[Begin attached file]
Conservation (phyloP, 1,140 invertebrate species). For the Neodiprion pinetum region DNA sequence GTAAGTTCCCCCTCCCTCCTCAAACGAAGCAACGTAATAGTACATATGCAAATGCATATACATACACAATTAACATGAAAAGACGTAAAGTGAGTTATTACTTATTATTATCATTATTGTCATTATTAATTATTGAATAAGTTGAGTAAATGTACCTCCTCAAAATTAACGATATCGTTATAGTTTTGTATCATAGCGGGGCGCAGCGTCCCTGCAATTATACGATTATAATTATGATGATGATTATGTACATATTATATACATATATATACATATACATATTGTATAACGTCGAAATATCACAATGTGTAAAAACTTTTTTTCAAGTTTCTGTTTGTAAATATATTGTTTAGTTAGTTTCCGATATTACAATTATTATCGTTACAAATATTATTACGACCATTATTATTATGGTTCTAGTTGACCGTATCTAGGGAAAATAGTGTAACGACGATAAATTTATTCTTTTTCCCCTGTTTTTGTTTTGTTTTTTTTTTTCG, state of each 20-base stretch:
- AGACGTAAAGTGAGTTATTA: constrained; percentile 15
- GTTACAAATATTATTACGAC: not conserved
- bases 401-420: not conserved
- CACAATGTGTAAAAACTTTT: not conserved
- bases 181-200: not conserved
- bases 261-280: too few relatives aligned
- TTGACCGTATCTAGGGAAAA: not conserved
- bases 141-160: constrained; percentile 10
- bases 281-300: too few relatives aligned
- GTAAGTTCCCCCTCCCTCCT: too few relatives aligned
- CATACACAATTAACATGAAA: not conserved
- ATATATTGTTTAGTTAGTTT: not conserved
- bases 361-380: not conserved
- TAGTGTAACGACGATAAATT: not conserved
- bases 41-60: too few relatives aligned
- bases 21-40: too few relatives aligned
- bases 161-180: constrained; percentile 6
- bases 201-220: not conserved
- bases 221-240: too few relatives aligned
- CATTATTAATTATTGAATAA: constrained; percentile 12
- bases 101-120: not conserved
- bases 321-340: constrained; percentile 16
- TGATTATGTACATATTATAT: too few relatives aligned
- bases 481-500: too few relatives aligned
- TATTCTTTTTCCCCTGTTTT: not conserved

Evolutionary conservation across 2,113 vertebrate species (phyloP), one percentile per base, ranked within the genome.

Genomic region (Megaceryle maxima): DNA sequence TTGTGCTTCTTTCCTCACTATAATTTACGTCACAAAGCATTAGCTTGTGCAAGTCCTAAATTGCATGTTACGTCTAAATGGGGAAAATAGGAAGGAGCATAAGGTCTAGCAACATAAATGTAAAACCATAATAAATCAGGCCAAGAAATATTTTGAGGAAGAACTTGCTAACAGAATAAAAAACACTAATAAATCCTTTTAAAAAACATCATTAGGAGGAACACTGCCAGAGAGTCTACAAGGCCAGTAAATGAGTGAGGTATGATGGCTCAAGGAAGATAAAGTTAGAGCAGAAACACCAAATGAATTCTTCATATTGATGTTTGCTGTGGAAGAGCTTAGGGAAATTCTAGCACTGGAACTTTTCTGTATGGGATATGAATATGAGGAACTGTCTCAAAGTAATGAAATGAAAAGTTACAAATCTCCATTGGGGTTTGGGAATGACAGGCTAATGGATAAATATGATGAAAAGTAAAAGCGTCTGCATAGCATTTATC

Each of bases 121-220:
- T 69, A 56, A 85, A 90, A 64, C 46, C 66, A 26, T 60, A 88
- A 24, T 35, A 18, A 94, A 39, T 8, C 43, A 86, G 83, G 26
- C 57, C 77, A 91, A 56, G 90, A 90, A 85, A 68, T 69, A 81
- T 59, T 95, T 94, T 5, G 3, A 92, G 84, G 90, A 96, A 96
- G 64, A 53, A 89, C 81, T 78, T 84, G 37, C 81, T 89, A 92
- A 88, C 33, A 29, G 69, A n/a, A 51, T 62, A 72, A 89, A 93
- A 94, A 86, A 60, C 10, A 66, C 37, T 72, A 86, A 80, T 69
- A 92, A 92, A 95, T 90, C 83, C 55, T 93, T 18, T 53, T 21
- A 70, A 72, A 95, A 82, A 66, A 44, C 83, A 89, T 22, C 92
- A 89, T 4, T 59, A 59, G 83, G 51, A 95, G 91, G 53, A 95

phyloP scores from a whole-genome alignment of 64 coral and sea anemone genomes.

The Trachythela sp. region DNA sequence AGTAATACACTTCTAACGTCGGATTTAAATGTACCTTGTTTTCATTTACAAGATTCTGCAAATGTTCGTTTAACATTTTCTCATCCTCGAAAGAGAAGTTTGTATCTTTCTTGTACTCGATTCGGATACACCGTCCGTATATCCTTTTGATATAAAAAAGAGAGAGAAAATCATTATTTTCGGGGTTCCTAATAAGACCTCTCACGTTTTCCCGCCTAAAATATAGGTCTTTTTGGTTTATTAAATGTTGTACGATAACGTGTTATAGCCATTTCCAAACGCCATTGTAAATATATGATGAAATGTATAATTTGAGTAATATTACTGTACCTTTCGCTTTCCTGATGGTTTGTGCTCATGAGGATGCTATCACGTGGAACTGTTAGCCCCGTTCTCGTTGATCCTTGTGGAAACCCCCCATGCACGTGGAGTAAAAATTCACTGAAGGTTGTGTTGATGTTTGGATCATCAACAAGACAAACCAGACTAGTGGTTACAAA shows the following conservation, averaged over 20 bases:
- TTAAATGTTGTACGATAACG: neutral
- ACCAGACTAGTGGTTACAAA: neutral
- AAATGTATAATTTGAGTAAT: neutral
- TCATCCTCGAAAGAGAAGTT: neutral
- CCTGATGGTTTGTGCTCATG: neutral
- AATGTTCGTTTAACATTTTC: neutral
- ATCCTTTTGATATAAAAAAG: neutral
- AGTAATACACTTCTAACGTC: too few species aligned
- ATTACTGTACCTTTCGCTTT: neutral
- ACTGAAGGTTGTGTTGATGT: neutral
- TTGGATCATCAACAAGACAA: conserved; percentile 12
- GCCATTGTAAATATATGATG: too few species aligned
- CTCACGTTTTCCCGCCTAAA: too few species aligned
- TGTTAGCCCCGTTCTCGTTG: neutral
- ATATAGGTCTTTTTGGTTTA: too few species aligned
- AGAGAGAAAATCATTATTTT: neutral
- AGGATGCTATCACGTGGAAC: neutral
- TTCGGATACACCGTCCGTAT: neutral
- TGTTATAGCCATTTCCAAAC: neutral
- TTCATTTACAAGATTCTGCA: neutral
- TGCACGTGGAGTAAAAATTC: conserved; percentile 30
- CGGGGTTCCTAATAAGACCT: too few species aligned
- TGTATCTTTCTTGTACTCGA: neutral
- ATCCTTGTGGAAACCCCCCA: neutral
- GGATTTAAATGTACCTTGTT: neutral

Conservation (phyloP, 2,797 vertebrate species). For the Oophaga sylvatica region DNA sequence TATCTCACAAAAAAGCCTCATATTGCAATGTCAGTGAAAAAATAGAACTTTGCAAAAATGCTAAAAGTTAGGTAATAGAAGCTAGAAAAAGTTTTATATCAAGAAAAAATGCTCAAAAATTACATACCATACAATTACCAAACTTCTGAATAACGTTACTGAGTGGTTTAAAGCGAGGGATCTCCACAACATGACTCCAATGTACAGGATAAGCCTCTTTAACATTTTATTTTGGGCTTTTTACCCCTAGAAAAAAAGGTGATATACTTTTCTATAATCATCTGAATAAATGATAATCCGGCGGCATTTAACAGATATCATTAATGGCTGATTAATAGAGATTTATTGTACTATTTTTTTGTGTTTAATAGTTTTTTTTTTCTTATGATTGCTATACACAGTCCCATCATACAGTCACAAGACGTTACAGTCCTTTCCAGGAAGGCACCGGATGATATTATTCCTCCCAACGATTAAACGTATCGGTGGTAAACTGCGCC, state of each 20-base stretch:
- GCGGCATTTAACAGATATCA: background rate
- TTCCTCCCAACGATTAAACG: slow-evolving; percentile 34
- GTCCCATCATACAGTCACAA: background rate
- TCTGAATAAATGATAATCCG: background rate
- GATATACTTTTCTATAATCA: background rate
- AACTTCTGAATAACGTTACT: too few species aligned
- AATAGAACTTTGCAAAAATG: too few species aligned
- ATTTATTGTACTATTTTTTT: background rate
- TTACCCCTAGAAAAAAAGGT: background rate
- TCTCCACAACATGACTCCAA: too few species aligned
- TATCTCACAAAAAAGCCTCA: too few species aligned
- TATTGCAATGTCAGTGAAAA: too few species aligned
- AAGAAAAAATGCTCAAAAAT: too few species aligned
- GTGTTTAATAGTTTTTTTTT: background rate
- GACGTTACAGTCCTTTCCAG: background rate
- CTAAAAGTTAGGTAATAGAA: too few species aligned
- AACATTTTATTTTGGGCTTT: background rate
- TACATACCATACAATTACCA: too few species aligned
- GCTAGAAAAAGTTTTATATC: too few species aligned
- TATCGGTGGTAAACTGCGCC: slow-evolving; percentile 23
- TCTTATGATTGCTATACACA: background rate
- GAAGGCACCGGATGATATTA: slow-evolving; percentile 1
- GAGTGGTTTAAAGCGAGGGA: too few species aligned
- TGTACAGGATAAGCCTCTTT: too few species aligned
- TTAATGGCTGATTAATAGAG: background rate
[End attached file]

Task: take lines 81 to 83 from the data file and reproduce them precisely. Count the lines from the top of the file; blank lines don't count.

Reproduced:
- GTGTTTAATAGTTTTTTTTT: background rate
- GACGTTACAGTCCTTTCCAG: background rate
- CTAAAAGTTAGGTAATAGAA: too few species aligned